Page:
Or use a FireWire drive with a system on it to boot from.

Also, now a new option is Panther install CD1. In disk utility there is a new "restore from image" option. this cd boots in a minute too.

cool

-x



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Other boot methods
Authored by: seann on Oct 08, '03 05:54:37PM

true story..

Just lookin for some war stories on people who've setup netboot or install on os x server.



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Creating and restoring OS X disk images
Authored by: hunty on Oct 07, '03 10:34:50PM

err or you could just boot the machine from another source firewire or cd (if ya got hell time to spare) and drop into terminal and go

sudo asr -source (drag in the source image) -target (drag in the target drive) -erase -nocheck

Done, lot quicker than messin round with netrestore, netrestore works really really well when it does fully automated restores over a network or from a restore dvd, i have built quite a few automated restore dvd's as in chuck in the dvd choose it as the startup disk have a coffee come back in about 25-30 mins and its restored only prob with this is the 4.4Gb limit take out 600 odd meg for the netrestore system and it gives you about 3.7-3.8Gig for an image



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Creating and restoring OS X disk images
Authored by: mccallister on Oct 07, '03 11:25:24PM

Does that copy over the resource forks?



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Creating and restoring OS X disk images
Authored by: jonahx on Oct 08, '03 08:50:31PM

yes it does. ASR does block file copies as long as the image being used is prepared as an ASR compatible image file. Best done as read only/compressed. Restores are much faster.

NetRestore is really a gui front end to the command line ASR that Apple included since 10.2.3



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Booting from OSX Server CD
Authored by: nox on Oct 09, '03 01:18:15PM
At our School District, I'm the Only Tech we have. After we put an order for 160 eMacs, I had to come up with an efficient method of cloning them. I found the following the best method for me. First I booted off the OSX 10.2 Server CD , this gave me access to a terminal session. Second I Attached a Firelite Firewire Drive with my image ( of course my image was done via CCC ). I also made a simple SH script to Automate the ASR command and switches. The whole process takes under 10 minutes for a 3.3 GB image. The following is my simple script , that helps ....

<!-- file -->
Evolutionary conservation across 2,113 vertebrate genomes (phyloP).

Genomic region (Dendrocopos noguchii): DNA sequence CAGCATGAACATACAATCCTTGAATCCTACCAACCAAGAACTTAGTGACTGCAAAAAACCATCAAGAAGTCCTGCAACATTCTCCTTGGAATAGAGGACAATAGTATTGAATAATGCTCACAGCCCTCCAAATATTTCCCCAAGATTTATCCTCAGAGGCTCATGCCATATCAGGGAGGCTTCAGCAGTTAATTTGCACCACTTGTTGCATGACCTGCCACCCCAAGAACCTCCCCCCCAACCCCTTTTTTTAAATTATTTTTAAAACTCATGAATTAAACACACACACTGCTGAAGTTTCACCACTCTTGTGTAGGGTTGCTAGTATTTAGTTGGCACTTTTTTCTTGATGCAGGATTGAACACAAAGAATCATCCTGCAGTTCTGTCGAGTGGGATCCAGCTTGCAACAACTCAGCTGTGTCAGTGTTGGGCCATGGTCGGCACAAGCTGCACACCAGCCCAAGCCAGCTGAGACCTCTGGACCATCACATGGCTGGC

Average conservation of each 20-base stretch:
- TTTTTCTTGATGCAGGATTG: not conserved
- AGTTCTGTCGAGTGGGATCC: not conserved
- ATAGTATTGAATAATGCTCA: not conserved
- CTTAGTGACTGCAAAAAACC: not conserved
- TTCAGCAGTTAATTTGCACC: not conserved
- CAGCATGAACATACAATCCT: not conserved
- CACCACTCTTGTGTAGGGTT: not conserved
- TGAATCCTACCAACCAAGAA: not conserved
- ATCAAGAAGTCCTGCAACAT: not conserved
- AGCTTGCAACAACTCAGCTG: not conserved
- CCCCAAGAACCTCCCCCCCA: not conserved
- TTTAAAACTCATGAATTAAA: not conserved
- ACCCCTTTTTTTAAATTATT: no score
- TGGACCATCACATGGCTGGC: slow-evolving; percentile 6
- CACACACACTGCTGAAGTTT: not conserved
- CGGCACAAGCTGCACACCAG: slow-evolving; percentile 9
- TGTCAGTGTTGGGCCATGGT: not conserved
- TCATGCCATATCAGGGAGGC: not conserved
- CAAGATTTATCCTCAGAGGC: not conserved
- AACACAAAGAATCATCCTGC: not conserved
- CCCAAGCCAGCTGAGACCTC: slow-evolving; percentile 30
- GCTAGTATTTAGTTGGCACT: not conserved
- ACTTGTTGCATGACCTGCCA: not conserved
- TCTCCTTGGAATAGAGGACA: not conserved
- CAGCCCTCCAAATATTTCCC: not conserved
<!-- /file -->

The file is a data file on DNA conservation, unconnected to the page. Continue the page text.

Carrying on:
#!/bin/sh # ASR Image Bash Script # Manuel Plascencia Alhambra School District # Apple System Restores from "Source" Macintosh_asr.dmg to "target" /Volumes/Macintosh\ HD/ (Make sure Target Volume has the correct name) # -erase "erases target volume first" # -nocheck "skips checksum" ( this will cut your cloning in half ) # -noprompt "will continue cloning with other user interaction" asr -source Macintosh_asr.dmg -target /Volumes/Macintosh\ HD/ -erase -nocheck -noprompt #Put a Stupid message Echo Alhambra School District !!!! Echo Echo Done !!! Echo Echo Enjoy !!! #This will reboot machine once cloning is complete. #You will hear the reboot chime which will give you #notification of clone completion. Reboot

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Readable Script
Authored by: nox on Oct 09, '03 01:30:46PM

Script got screwed up , heres the script again below
Remember to chmod +x "yourfile" after script is made.
This Script is assuming that the image is located in the same directory, and it is running of a firewire drive. From terminal prompt I type :

cd /Volumes/Firewire
./go ( I've named my script go , but to run it you must type ./ in front )



#!/bin/sh
# ASR Image Bash Script
# Manuel Plascencia Alhambra School District

# Apple System Restores from "Source" Macintosh_asr.dmg to "target" /Volumes/Macintosh HD/ (Make sure Target Volume has the correct name)

# -erase "erases target volume first"
# -nocheck "skips checksum" ( this will cut your cloning in half )